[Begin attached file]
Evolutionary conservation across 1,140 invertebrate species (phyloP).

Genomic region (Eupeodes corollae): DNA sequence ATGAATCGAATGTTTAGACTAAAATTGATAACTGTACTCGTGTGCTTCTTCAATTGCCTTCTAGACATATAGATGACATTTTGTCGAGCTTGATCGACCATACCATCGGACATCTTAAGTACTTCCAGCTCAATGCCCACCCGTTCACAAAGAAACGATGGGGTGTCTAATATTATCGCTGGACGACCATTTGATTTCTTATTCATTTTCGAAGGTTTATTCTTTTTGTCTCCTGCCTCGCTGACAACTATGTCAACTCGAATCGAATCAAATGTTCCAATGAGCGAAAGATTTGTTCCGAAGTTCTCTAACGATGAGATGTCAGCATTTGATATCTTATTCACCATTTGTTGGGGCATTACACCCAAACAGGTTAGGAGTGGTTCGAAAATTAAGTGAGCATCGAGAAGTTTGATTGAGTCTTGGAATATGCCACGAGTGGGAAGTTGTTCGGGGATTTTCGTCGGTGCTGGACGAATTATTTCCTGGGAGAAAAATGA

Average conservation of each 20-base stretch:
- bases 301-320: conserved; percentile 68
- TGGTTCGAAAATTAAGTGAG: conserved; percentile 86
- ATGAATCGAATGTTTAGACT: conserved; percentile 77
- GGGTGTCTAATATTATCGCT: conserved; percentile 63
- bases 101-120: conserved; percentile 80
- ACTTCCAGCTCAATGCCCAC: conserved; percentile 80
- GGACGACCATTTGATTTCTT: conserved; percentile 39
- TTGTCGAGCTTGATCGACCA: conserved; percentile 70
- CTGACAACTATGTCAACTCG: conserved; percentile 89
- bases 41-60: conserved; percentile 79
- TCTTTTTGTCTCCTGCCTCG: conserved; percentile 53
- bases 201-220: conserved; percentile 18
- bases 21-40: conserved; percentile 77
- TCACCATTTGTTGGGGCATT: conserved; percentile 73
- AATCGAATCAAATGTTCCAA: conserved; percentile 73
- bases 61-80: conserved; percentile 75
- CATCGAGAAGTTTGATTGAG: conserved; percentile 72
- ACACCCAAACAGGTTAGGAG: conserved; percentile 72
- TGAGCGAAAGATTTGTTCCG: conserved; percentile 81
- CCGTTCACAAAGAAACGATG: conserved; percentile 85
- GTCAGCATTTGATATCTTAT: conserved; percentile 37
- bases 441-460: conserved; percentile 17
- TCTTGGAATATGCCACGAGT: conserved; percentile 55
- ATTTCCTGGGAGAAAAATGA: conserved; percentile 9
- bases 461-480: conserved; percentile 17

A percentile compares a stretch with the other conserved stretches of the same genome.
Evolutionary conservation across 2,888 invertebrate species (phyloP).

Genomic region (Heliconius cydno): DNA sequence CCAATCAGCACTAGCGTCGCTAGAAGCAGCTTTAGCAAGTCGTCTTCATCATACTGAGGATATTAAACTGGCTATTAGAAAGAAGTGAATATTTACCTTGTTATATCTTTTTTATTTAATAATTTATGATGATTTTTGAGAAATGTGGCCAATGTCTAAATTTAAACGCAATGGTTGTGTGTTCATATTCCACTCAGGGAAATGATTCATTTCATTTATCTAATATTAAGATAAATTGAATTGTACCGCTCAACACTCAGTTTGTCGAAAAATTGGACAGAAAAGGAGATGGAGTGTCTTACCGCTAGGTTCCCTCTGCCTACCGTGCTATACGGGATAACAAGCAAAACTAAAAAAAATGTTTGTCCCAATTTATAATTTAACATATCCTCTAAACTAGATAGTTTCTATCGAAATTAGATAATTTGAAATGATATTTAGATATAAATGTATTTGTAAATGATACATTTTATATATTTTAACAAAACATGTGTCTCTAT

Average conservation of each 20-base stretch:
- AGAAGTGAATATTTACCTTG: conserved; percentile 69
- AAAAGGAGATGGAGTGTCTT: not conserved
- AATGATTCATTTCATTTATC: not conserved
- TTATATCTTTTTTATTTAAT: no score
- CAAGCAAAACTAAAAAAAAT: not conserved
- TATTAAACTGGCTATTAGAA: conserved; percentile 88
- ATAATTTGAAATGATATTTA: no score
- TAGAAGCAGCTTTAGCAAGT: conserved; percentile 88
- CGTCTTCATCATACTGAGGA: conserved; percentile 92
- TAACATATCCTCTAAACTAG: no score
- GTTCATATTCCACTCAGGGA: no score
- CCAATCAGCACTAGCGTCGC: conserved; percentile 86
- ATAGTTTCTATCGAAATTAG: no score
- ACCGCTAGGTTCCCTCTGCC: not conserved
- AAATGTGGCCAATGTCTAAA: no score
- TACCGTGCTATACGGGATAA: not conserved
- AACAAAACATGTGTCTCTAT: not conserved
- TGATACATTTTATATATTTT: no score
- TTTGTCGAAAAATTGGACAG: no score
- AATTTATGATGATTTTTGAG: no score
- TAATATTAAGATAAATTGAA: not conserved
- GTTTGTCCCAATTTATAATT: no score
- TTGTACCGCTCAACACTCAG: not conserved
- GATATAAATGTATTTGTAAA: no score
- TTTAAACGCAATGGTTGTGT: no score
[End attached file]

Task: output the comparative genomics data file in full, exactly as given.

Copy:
Evolutionary conservation across 1,140 invertebrate species (phyloP).

Genomic region (Eupeodes corollae): DNA sequence ATGAATCGAATGTTTAGACTAAAATTGATAACTGTACTCGTGTGCTTCTTCAATTGCCTTCTAGACATATAGATGACATTTTGTCGAGCTTGATCGACCATACCATCGGACATCTTAAGTACTTCCAGCTCAATGCCCACCCGTTCACAAAGAAACGATGGGGTGTCTAATATTATCGCTGGACGACCATTTGATTTCTTATTCATTTTCGAAGGTTTATTCTTTTTGTCTCCTGCCTCGCTGACAACTATGTCAACTCGAATCGAATCAAATGTTCCAATGAGCGAAAGATTTGTTCCGAAGTTCTCTAACGATGAGATGTCAGCATTTGATATCTTATTCACCATTTGTTGGGGCATTACACCCAAACAGGTTAGGAGTGGTTCGAAAATTAAGTGAGCATCGAGAAGTTTGATTGAGTCTTGGAATATGCCACGAGTGGGAAGTTGTTCGGGGATTTTCGTCGGTGCTGGACGAATTATTTCCTGGGAGAAAAATGA

Average conservation of each 20-base stretch:
- bases 301-320: conserved; percentile 68
- TGGTTCGAAAATTAAGTGAG: conserved; percentile 86
- ATGAATCGAATGTTTAGACT: conserved; percentile 77
- GGGTGTCTAATATTATCGCT: conserved; percentile 63
- bases 101-120: conserved; percentile 80
- ACTTCCAGCTCAATGCCCAC: conserved; percentile 80
- GGACGACCATTTGATTTCTT: conserved; percentile 39
- TTGTCGAGCTTGATCGACCA: conserved; percentile 70
- CTGACAACTATGTCAACTCG: conserved; percentile 89
- bases 41-60: conserved; percentile 79
- TCTTTTTGTCTCCTGCCTCG: conserved; percentile 53
- bases 201-220: conserved; percentile 18
- bases 21-40: conserved; percentile 77
- TCACCATTTGTTGGGGCATT: conserved; percentile 73
- AATCGAATCAAATGTTCCAA: conserved; percentile 73
- bases 61-80: conserved; percentile 75
- CATCGAGAAGTTTGATTGAG: conserved; percentile 72
- ACACCCAAACAGGTTAGGAG: conserved; percentile 72
- TGAGCGAAAGATTTGTTCCG: conserved; percentile 81
- CCGTTCACAAAGAAACGATG: conserved; percentile 85
- GTCAGCATTTGATATCTTAT: conserved; percentile 37
- bases 441-460: conserved; percentile 17
- TCTTGGAATATGCCACGAGT: conserved; percentile 55
- ATTTCCTGGGAGAAAAATGA: conserved; percentile 9
- bases 461-480: conserved; percentile 17

A percentile compares a stretch with the other conserved stretches of the same genome.
Evolutionary conservation across 2,888 invertebrate species (phyloP).

Genomic region (Heliconius cydno): DNA sequence CCAATCAGCACTAGCGTCGCTAGAAGCAGCTTTAGCAAGTCGTCTTCATCATACTGAGGATATTAAACTGGCTATTAGAAAGAAGTGAATATTTACCTTGTTATATCTTTTTTATTTAATAATTTATGATGATTTTTGAGAAATGTGGCCAATGTCTAAATTTAAACGCAATGGTTGTGTGTTCATATTCCACTCAGGGAAATGATTCATTTCATTTATCTAATATTAAGATAAATTGAATTGTACCGCTCAACACTCAGTTTGTCGAAAAATTGGACAGAAAAGGAGATGGAGTGTCTTACCGCTAGGTTCCCTCTGCCTACCGTGCTATACGGGATAACAAGCAAAACTAAAAAAAATGTTTGTCCCAATTTATAATTTAACATATCCTCTAAACTAGATAGTTTCTATCGAAATTAGATAATTTGAAATGATATTTAGATATAAATGTATTTGTAAATGATACATTTTATATATTTTAACAAAACATGTGTCTCTAT

Average conservation of each 20-base stretch:
- AGAAGTGAATATTTACCTTG: conserved; percentile 69
- AAAAGGAGATGGAGTGTCTT: not conserved
- AATGATTCATTTCATTTATC: not conserved
- TTATATCTTTTTTATTTAAT: no score
- CAAGCAAAACTAAAAAAAAT: not conserved
- TATTAAACTGGCTATTAGAA: conserved; percentile 88
- ATAATTTGAAATGATATTTA: no score
- TAGAAGCAGCTTTAGCAAGT: conserved; percentile 88
- CGTCTTCATCATACTGAGGA: conserved; percentile 92
- TAACATATCCTCTAAACTAG: no score
- GTTCATATTCCACTCAGGGA: no score
- CCAATCAGCACTAGCGTCGC: conserved; percentile 86
- ATAGTTTCTATCGAAATTAG: no score
- ACCGCTAGGTTCCCTCTGCC: not conserved
- AAATGTGGCCAATGTCTAAA: no score
- TACCGTGCTATACGGGATAA: not conserved
- AACAAAACATGTGTCTCTAT: not conserved
- TGATACATTTTATATATTTT: no score
- TTTGTCGAAAAATTGGACAG: no score
- AATTTATGATGATTTTTGAG: no score
- TAATATTAAGATAAATTGAA: not conserved
- GTTTGTCCCAATTTATAATT: no score
- TTGTACCGCTCAACACTCAG: not conserved
- GATATAAATGTATTTGTAAA: no score
- TTTAAACGCAATGGTTGTGT: no score